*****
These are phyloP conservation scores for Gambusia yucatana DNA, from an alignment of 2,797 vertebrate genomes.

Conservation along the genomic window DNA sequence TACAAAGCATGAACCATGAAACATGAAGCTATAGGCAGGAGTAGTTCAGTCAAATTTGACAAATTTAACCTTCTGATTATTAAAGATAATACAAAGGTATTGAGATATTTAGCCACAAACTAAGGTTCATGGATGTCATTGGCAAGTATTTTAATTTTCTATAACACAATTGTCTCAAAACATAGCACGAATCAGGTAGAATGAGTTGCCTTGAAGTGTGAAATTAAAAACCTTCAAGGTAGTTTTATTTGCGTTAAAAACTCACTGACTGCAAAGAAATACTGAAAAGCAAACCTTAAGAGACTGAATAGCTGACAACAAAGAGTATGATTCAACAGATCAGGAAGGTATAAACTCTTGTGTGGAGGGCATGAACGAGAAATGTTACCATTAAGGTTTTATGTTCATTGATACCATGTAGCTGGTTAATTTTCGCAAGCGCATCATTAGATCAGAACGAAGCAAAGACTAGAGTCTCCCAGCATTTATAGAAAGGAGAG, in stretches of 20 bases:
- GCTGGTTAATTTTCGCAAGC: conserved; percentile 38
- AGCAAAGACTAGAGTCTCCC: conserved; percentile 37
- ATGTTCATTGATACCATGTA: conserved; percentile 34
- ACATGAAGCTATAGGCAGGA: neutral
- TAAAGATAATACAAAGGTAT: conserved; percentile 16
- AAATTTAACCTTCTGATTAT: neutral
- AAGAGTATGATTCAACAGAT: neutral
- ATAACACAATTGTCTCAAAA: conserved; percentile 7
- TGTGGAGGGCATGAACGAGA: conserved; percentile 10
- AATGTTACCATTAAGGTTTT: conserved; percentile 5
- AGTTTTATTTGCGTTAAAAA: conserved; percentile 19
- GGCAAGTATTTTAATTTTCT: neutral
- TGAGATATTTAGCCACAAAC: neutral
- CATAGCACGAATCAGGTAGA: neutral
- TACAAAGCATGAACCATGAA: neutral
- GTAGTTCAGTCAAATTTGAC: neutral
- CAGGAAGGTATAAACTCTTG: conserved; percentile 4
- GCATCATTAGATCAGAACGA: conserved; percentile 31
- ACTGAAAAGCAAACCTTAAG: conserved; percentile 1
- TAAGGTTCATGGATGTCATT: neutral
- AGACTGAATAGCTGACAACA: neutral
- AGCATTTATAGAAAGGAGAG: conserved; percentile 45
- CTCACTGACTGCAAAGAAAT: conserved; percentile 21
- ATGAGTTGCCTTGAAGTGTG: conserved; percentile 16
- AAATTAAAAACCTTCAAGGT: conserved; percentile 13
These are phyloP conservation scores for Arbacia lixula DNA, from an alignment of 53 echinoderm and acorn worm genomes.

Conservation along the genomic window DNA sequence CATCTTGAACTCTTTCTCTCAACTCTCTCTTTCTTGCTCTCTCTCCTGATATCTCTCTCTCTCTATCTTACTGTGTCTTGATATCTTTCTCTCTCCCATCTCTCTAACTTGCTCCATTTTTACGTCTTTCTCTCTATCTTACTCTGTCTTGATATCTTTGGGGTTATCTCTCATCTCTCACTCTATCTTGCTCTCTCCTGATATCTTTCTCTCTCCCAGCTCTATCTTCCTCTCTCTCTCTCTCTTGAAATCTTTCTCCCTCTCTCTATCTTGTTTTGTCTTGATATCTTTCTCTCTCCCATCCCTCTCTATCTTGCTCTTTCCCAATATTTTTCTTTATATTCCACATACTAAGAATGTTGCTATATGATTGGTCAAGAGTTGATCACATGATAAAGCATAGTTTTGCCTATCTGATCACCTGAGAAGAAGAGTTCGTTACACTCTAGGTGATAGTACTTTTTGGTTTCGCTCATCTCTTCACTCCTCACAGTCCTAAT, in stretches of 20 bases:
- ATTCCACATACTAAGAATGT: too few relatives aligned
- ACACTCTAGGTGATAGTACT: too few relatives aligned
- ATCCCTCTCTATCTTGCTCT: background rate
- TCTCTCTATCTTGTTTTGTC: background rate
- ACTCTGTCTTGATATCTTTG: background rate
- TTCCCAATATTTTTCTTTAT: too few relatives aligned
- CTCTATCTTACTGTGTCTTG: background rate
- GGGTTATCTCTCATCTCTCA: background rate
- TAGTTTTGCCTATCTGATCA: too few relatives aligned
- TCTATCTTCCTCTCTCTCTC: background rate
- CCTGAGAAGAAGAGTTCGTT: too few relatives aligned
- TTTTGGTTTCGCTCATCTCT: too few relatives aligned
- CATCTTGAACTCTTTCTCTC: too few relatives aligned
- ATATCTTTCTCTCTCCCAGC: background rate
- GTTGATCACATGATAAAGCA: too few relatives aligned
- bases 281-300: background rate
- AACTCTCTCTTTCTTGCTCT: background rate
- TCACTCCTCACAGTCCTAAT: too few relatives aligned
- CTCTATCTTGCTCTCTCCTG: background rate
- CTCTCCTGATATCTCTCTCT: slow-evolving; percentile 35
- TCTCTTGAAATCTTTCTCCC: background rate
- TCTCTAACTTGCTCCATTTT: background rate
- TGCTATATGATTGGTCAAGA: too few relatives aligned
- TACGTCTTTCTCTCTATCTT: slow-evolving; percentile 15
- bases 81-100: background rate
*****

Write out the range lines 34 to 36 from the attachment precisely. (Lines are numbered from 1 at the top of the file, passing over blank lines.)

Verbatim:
- ACTCTGTCTTGATATCTTTG: background rate
- TTCCCAATATTTTTCTTTAT: too few relatives aligned
- CTCTATCTTACTGTGTCTTG: background rate